No oil, but a young population: Turkey’s economic growth prospects
ÖMER ARASTurkey has grown strongly over the last 12 years. Excluding 2009, when the global financial crisis was felt most, the growth rate ranged from 1 to 9 percent and averaged 6 percent. Going forward, Turkey needs to change its development model to achieve more sustainable growth. Value added production and export-oriented growth is the only way to go. So how are we going to achieve this?
Examining the nature of Turkey’s existing growth, we see some fundamental characteristics and driving factors: Turkey is an energy-importing country whose annual energy bill amounts to about 7 percent of its GDP. Moreover, its savings rate is low, at just 14 percent, leaving Turkey at the bottom of OECD countries on this marker. As a result of these two characteristics, the current account deficit is high. The country’s policymakers try to follow a “5-5-5 rule,” namely 5 percent GDP growth, 5 percent inflation, and 5 percent current account deficit. But the rapid debt growth and high inflation indicate that this demand-driven model of growth is not working.
As with all emerging markets, Turkey is basically playing catch-up, trying to close the gap with the advanced economies of the world. To do so, it needs infrastructure: Roads, dams, power plants, residential and commercial real estate investments, shopping malls, and so on. Accordingly, Turkey adopted a growth model over the last decade that was based on developing such projects. During this period, private sector debt soared and Turkey grew, riding on the back of domestic consumption and investment expenditures, including construction spending.
However, if we look at the macro-parameters, the relationship between recent credit growth and GDP growth is not as strong. Credit is growing but we do not see strong GDP growth. Are we in some kind of trap? We should know from basic economics: If debt is rising faster than income, the situation is not sustainable.
Per capita income growth becomes more and more difficult as the catch-up process progresses. As per capita income rises, it becomes more difficult to grow by capital investments. In advanced economies, the main driver of growth is productivity and the main driver of productivity is innovation.
Historically, countries that innovated and produced new things grew faster. Thus, the main challenge for Turkey is to transition its growth from a catching up process to value-added, efficient production-oriented growth. In other words, Turkey should promote innovation and thereby productivity. This can only be achieved by effective, high quality education.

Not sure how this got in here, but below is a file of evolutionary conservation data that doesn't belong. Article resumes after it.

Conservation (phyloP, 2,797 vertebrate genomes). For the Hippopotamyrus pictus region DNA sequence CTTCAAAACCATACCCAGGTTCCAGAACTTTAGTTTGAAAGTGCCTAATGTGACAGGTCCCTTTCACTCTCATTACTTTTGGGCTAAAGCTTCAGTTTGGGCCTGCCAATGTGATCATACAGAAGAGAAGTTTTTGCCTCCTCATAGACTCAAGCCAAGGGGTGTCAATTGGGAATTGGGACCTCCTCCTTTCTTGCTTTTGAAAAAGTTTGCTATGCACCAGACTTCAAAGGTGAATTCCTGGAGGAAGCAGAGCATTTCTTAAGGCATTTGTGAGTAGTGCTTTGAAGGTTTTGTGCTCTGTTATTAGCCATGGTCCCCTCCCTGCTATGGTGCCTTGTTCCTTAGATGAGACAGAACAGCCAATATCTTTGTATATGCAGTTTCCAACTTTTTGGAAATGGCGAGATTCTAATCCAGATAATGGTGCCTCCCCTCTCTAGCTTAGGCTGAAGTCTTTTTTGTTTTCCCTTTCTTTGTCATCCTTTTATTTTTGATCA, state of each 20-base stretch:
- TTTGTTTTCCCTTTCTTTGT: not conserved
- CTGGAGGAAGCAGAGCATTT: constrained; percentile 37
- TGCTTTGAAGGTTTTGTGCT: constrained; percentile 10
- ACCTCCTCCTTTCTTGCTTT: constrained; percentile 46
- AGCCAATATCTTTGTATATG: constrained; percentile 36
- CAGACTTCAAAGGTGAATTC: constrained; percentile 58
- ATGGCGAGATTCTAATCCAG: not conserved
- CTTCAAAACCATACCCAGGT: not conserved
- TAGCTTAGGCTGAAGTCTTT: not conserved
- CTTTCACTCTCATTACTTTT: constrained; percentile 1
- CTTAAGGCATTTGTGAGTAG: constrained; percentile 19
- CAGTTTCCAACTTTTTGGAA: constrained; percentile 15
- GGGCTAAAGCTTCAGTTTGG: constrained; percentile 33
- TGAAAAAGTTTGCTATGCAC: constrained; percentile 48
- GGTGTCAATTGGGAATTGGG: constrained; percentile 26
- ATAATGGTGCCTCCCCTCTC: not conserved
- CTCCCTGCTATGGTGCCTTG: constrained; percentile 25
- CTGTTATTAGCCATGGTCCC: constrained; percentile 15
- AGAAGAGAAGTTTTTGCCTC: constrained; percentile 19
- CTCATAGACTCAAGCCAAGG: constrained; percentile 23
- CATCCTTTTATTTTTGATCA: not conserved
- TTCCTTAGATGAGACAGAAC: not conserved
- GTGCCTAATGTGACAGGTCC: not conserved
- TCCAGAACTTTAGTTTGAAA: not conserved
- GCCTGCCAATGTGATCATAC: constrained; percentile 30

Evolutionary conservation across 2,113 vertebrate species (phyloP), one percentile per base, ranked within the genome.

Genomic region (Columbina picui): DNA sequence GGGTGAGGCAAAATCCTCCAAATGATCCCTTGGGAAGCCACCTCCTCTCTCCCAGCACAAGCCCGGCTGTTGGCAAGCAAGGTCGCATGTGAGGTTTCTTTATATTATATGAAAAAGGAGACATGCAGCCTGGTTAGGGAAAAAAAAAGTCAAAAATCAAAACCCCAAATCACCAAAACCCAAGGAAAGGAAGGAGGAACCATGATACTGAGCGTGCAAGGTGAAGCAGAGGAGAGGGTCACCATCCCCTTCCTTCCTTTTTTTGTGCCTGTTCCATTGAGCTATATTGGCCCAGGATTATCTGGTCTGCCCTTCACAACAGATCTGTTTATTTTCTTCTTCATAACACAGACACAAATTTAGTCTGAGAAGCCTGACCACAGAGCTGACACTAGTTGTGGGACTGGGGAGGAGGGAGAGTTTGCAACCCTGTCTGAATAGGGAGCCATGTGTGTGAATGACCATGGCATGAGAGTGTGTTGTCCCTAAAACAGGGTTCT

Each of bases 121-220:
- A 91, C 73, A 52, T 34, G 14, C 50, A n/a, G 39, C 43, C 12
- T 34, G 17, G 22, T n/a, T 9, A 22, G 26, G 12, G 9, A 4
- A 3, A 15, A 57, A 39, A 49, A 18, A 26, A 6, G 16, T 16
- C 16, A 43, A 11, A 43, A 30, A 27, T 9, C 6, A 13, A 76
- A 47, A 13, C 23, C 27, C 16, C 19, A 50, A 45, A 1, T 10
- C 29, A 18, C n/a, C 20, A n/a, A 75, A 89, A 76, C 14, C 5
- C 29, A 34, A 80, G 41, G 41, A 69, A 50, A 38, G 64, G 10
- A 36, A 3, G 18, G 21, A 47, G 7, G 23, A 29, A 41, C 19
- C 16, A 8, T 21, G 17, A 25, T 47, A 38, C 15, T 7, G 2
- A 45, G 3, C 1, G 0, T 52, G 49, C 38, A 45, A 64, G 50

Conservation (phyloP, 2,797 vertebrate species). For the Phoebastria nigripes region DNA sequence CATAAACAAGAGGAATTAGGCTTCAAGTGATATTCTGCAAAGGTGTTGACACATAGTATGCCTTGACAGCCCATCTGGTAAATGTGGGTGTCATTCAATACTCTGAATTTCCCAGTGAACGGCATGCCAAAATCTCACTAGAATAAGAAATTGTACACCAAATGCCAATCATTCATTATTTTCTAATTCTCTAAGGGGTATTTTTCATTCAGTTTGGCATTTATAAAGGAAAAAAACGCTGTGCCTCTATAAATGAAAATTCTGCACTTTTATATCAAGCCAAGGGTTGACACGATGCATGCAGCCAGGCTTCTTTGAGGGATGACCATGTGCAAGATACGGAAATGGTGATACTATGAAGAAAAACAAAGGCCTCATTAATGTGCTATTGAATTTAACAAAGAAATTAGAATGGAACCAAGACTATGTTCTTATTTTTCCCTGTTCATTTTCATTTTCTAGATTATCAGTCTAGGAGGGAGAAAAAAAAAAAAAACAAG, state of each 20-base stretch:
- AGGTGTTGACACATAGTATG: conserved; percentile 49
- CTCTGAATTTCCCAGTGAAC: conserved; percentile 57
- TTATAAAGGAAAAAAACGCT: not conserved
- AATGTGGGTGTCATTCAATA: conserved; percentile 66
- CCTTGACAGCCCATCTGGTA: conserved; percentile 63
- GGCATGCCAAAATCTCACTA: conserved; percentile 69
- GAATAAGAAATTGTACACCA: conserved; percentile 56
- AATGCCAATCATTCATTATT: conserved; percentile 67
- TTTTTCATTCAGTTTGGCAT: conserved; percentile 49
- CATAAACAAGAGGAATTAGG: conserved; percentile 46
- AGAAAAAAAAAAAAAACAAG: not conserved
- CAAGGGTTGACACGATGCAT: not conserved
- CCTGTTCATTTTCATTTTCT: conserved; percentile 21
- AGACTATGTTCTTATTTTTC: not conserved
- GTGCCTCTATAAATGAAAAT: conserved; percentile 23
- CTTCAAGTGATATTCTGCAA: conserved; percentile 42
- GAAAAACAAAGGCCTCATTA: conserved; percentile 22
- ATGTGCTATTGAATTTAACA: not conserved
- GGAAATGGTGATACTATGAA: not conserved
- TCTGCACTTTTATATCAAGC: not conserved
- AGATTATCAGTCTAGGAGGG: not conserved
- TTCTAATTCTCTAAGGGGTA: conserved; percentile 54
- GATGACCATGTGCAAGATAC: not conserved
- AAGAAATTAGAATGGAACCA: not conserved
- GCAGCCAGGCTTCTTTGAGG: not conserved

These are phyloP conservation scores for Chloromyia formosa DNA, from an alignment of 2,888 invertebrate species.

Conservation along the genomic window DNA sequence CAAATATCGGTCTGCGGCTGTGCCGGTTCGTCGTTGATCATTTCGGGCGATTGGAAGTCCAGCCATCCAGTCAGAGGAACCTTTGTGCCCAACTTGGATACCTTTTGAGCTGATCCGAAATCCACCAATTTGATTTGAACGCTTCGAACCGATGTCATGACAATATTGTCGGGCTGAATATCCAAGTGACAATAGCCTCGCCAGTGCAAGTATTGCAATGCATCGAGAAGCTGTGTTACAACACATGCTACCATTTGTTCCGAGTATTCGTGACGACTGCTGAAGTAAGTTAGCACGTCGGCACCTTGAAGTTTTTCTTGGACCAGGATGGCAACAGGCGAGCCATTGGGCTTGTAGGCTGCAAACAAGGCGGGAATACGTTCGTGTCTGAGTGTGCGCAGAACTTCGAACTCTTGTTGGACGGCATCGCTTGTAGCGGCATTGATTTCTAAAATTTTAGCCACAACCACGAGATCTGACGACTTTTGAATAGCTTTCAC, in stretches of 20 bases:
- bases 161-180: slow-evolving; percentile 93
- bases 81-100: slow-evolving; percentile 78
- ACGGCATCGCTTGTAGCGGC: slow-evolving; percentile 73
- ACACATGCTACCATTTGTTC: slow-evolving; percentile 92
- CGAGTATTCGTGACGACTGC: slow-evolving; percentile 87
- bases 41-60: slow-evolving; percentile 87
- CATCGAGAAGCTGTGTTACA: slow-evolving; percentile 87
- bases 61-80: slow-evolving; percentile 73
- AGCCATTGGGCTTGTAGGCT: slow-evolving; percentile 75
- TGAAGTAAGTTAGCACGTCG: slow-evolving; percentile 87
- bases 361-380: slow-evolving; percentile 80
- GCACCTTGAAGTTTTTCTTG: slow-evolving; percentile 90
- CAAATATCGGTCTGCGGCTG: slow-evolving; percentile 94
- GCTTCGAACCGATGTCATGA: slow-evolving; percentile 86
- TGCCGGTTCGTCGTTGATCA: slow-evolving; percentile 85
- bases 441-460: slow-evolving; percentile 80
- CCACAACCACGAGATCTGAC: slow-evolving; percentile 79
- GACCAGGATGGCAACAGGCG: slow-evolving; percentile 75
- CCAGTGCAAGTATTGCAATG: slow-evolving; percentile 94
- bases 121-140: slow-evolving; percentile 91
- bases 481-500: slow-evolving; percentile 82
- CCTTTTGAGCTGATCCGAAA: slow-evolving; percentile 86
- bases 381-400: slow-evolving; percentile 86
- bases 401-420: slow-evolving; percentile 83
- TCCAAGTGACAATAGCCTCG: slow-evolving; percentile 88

Here, the key words are “effective” and “quality.” Increasing the quantity is not enough; we must increase the quality of our education. Turkey has the most valuable natural resource a country can have: A young population. If we furnish our youth with quality education, we will achieve our government’s targets for 2023 and beyond. We must radically change, and ideally revolutionize, the education system.
First, we have to accept that humans are naturally different and diverse. Look at your children: Are they all the same? Second, all humans possess curiosity as a fundamental part of their character. Finally, all humans have some form of creativity. Creativity should not be thought of merely as an artistic characteristic.
Education should teach people how to think, not what to think. The challenge is to find one’s abilities and facilitate the flourishing of his or her contribution to society. We must understand that education involves more than just graduating from college. In today’s fast-changing world, continuing education is equally, if not more, important. We must have systems in place to retrain our workforce in an efficient way. Education is cheaper and more accessible than ever.
Clearly, reform in education is only possible with greater budget allocations from the government. High-quality education promoting innovation and productivity is the only way to transform our economic development to achieve sustainable, export-driven growth. It is also the only way to make Turkey an economically competitive and politically stable country that guarantees the rule of law. If we miss this opportunity, our young population will never be the asset that it has the potential to be.
Dr Ömer Aras is the chairman of Finansbank. This article is an abridged version of the original article published in Turkish Policy Quarterly’s Summer 2014 issue. For more information, visit: www.turkishpolicy.com.